Archive for the ‘Development’ Category

Can’t use function return value in write context

September 26, 2014 Leave a comment

Did you ever develop some nice code, then simply wanted to check if a string was only composed of white spaces or tabs, and used something like this:

if (!empty(trim($string))) { ... }

…only to get a bad error appear (only on your PHP 5.4 server) in the middle of your app, like this?:

Fatal error: Can't use function return value in write context

Well, this has a simple explanation…

Prior to PHP 5.5, the empty() function did not accept something else than a variable. From


Prior to PHP 5.5, empty() only supports variables; anything else will result in a parse error. In other words, the following will not work: empty(trim($name)). Instead, use trim($name) == false.

So the easy solution (but kind of making PHP feel beyond help) is to do what is recommended in the comment (trim($string) == false) or decompose your statement (although it will be less efficient than the above):

$string = trim($string);
if (!empty($string)) { ... }

This is due to the fact that empty() is a language construct, not really a function (it works as a function to make things easier). So, under the same logic, this will not work with other language constructs, like echo, require, etc (although the explanation in empty’s documentation is clearer than any other).

Categories: Development, English, php Tags:

Crowdin terms review for Chamilo LMS translations

As we migrate to gettext for Chamilo LMS v10, we are also looking for a platform to host our translation system (considering our current translation system does not support gettext).

We will migrate most existing translations, but we were looking for the right platform to manage the translations as a community. One tool that attracted our attention was Pootle, a Python-based open source translation system that seems to be lead by the right, passionate people.

In this first phase though, we really need to avoid being distracted by other things than the development of the core code of Chamilo LMS v10. This is why we looked for a hosted solution, with an existing community, preferrably with special plans for open source projects (like Github has).

So we found, with apparently all the features we will need at first. We also looked at terms and conditions and privacy terms. Terms and conditions indicate that all content translated remain the property of the user, which is good, but we will have to manage some kind of agreement with all translators that their translation work will be considered Creative Commons BY-SA. Finally, privacy terms are pretty reasonnable and respectful of our privacy, but they *do* indicate that can send promotional e-mails about its services to all members, which means that translators will get a (hopefully reasonnable) amount of spam (I call it spam anyway), but that’s limited to services only. This being said, we will try it as a reduced core of developers for a while and see if the mails flow is reasonnable before we generalize its use.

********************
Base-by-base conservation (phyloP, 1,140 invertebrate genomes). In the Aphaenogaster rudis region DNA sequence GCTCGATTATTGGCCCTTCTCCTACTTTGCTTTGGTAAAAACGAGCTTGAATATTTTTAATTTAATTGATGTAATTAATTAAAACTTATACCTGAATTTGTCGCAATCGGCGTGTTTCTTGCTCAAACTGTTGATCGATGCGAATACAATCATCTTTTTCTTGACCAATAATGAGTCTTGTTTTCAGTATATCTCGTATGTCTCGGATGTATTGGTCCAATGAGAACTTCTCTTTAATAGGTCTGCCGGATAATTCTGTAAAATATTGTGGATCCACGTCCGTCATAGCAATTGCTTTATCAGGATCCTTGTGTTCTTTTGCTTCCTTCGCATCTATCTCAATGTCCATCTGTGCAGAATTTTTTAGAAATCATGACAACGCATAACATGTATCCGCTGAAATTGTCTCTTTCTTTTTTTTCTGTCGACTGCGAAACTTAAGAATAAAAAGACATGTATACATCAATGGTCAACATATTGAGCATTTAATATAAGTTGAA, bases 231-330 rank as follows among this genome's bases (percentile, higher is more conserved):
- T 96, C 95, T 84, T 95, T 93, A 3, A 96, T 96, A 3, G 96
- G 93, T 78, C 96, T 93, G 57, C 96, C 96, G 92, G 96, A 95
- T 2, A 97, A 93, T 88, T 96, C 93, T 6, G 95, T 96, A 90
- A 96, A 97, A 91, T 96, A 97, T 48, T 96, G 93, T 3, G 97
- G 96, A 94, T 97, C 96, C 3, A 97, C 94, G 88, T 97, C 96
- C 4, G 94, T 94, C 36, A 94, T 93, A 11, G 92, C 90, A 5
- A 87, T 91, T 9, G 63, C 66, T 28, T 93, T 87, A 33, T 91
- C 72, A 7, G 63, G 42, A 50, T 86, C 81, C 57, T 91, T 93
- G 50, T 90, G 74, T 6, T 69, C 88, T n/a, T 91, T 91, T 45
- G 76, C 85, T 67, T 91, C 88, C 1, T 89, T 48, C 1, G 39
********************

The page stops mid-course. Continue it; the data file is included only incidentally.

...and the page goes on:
So if you want to try it, you should be able to take a look within a few days from now on

Using php5-memcached to store sessions on distributed servers

This article is an extension of the previous article about storing sessions in Memcached with PHP.

Using Memcached for sessions storage is generally a matter of speed (storing them in memory is faster than on disk) and of scalability (using a Memcached server allows you to have several web servers serving the same PHP application in a seamless way).

In the previous article, we mentioned (3 years ago) that the php5-memcached extension did not seem to manage the storage of sessions quite well, or at least that the configuration of such setup was not well documented. This time, we’ve been able to do it with php5-memcached. This time also, we’re talking about distributing Memcached on several servers. Typically, in a cloud environment with several web servers and no dedicated memcached server, or a need for some kind of fail-over solution for the memcached server. We’re setting this up on 3 Ubuntu 14.04 servers in 64bit that act as load-balanced web servers behind a load balancer managed by Nginx. If you use another distribution or operating system, you might need to adapt the commands we’re showing here.

Installing Memcached + PHP

So the few commands you need to launch first are to install the required software, on the 3 web servers (you can either do that on one of them then replicate the image if you are using Cloud instances, or you can install simultaneously on your 3 web servers using ClusterSSH, for example, with the cssh server1 server2 server3 command) :

sudo apt-get install memcached php5-memcached
sudo service apache2 restart

The second command is to make sure Apache understands the php5-memcached extension is there.

In order to enable the connection to Memcached from the different load-balanced servers, we need to change the Memcached configuration to listen on the external IP address. Check the IP address with /sbin/ifconfig. The Memcached configuration file is located in /etc/memcached.conf. Locate the “-l” option and change “” for your external IP, then save and close the file. Note that this might introduce a security flaw, where you are possibly opening the connection to your Memcached server to the outside world. You can prevent that using a firewall (iptables is a big classic, available on Ubuntu)

Next, restart the Memcached daemon: